5 Top Challenges for Hedge Funds in 2015

The announcement by the California Public Employees’ Retirement System (CalPERS) last year to exit 30 hedge funds entire investment valued at $4 billion was like a wake-up call for the Hedge Funds Industry. The press release stated, “CalPERS eliminates Hedge Fund Program in effort to reduce complexity and costs in Investment Portfolio” CalPERS is the largest public pension fund in the U.S., with $300 billion in assets. Analysts feared that other public funds might follow the largest pension. But in spite of public criticism of Hedge Fund Industry in media, 2014 proved to be a growth year for it. The net inflows in 2014 was $76.4 billion, the highest since 2007. At end 2014, the total assets of Hedge Funds crossed $3 trillion according to data from Hedge Fund Research (HFR), a leading source of hedge fund data and indices. However, ongoing debate on Hedge Funds Industry continues. The question is whether the industry can maintain the growth trend in 2015. Yes, it can; provided it tackles successfully the challenges which this industry is facing today. Let’s take a look at the challenges ahead.

1. Performance

Hedge fund performance has been awful in recent years. For the sixth year in a row, the Hedge Fund Index did worse than the S&P 500 stock index.  Performance-wise 2014 was the worst year since 2011, with the HFRI Fund Weighted Composite Index gain of  3.6 percent for 2014, below the long term average hedge fund industry performance of +10.7 percent. And this is much below 11.4 percent gain in S&P 500 in 2014. As much of the criticism hedge funds over recent years are focused on their relative performance to S&P 500, the investors need to be educated why S&P 500 is less relevant benchmark for the Hedge Fund industry.  It needs to be explained that the basic objective of Hedge Funds is to provide risk adjusted return. Hedge Funds are not specifically designed to outperform rising markets; rather they protect their investments more in a volatile and falling market. Investors’ perception needs to be changed.

2. Fees

The prevailing “2 and 20” fee structure is under attack from investors. Hedge funds typically charge a 2 percent annual management fee on assets plus 20 percent of any gain; whereas leading Index Funds such as the Vanguard 500 charges a scant 0.17 percent a year. This is putting pressure on hedge funds to revise the fees closure to their performance compared to benchmark. Investors are questioning validity of asking 20% of gains, regardless of whether the gains are the result of the fund manager’s performance or simply a rising market. They are now reluctant to pay for beta, the overall market performance. The Fund managers should get a share for the alpha only, gains they are responsible for. Investors are bargaining more aggressively on 2% Management fees also. They claim that Management fees should cover only costs and not be a source of profit. As a result the fees have started declining. Preqin, a leading source of data and intelligence for the alternative assets industry, says average management fees have fallen to 1.5% and performance fees to 18.7%. The industry should come out with a reasonable and acceptable fee structure.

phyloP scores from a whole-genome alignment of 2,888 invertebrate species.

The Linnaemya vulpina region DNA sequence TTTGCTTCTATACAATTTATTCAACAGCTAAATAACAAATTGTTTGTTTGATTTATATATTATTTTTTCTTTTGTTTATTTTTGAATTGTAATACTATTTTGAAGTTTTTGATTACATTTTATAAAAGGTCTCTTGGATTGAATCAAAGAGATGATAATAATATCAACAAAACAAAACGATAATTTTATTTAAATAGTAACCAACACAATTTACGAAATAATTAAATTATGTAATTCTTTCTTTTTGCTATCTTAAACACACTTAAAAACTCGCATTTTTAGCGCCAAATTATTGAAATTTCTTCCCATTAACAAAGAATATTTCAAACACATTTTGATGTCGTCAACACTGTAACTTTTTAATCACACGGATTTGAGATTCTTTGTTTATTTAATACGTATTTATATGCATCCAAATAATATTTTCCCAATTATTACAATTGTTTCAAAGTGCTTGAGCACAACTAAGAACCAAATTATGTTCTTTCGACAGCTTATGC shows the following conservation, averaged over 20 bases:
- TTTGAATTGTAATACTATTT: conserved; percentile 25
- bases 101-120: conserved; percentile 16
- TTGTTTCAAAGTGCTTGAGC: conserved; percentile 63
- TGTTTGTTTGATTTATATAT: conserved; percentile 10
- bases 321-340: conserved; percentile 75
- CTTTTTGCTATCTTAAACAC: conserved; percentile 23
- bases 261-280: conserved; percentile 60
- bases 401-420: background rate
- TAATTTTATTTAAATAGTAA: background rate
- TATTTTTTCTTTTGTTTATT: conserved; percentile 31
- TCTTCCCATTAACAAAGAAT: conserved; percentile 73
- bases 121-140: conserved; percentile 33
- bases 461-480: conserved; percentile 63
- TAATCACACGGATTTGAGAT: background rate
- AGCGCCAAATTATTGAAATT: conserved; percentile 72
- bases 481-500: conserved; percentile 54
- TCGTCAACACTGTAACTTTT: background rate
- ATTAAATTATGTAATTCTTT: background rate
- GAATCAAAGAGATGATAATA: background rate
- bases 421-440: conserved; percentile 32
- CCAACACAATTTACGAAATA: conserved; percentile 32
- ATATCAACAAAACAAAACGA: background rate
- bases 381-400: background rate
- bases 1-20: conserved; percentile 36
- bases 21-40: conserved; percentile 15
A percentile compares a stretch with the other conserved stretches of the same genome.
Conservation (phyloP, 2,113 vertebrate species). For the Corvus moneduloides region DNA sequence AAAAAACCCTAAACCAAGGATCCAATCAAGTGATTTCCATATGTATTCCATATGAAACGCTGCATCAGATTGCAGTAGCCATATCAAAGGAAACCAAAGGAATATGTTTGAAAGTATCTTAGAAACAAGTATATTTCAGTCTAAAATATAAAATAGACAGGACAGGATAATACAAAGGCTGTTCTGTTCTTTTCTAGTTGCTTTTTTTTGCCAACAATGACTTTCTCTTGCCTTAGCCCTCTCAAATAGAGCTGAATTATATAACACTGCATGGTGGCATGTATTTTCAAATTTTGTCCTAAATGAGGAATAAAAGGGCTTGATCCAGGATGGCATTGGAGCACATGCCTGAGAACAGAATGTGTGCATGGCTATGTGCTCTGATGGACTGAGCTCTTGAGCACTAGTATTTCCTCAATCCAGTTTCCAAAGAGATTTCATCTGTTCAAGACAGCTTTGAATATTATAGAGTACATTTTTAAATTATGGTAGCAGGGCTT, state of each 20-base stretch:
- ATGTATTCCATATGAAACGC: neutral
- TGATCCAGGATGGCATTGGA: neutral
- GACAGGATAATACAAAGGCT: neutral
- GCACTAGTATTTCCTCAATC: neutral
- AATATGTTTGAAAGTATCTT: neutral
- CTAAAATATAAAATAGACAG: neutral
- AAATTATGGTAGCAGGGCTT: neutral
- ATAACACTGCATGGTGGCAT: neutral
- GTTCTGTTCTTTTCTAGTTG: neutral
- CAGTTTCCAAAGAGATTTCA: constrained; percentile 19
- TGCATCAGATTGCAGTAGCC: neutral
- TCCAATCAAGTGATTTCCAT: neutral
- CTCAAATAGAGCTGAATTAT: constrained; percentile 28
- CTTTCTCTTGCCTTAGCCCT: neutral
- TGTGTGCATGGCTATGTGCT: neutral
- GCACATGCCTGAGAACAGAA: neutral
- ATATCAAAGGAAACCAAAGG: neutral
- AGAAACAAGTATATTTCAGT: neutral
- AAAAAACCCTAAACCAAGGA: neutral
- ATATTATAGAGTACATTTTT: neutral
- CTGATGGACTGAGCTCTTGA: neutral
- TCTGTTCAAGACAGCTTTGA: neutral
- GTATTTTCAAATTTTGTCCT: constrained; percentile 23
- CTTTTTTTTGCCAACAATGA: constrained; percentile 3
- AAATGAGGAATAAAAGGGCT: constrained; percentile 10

3. Regulatory 

Hedge funds used to be less regulated.  In past there was virtually no regulator overseeing the operations of hedge funds. However with the implementation of new regulations such as AIFMD, Dodd-Frank and JOBS, the situation has changed. In a recent survey, 87% of Hedge Funds managers say new AIFMD requirements create significant challenges for the firms operating in Europe. In the US, investment advisers to hedge funds are required to register with the SEC and provide basic information regarding business operations and conflicts of interest. The SEC now critically looks at the adequacy of internal controls and reporting obligations of hedge funds. Regulation puts US hedge funds firmly in the spotlight.    So the hedge fund managers have to focus more on regulatory and compliance requirements and cop up with increased compliance burdens in 2015.

4. Transparency

Hedge Funds are considered complicated investment vehicles that are difficult to understand. This is due partly to the complex strategies they use, and partly to the high level of secrecy inherent in with little or no transparency. Lack of availability of adequate information makes Hedge Funds opaque. This is probably one of the main reasons why hedge funds are thought to be more risky than a traditional mutual fund investment. Industry transparency needs to be improved. More transparency and openness will enable investors make due diligence and create an atmosphere of trust.  And Hedge Funds would witness more inflows of funds.

5. Uncertainty

In last few months, lots of uncertainties have been created in the Global Economy. Oil price fell by 60% to $48 a barrel, the lowest in six years. Rubble fell by 50%, 66 a dollar from 33 a dollar. The Euro weakened drastically following surprise abandonment of the Swiss Franc cap. These events have sharply raised probability for higher volatility in coming months.  Therefore, investors would increase their hedge fund portfolio to minimize their exposure due to the uncertainties in the economy. Kenneth J. Heinz, President of HFR summarizes, “Extreme dislocations across financial markets in recent weeks, encompassing the dramatic slide in oil, negative sovereign yields, and the abandonment of the Swiss Franc/Euro cap, have sharply elevated expectations for volatility, significantly increasing both the opportunities and risks for investors in early 2015.”

To conclude, Hedge Fund Industry, which grew more than any other Alternative Assets in 2014, has potentials to grow further in uncertain and volatile market. But investors would continue to watch closely hedge fund performance, fees and other parameters. Hedge fund managers need to address these challenges and overcome hurdles in 2015.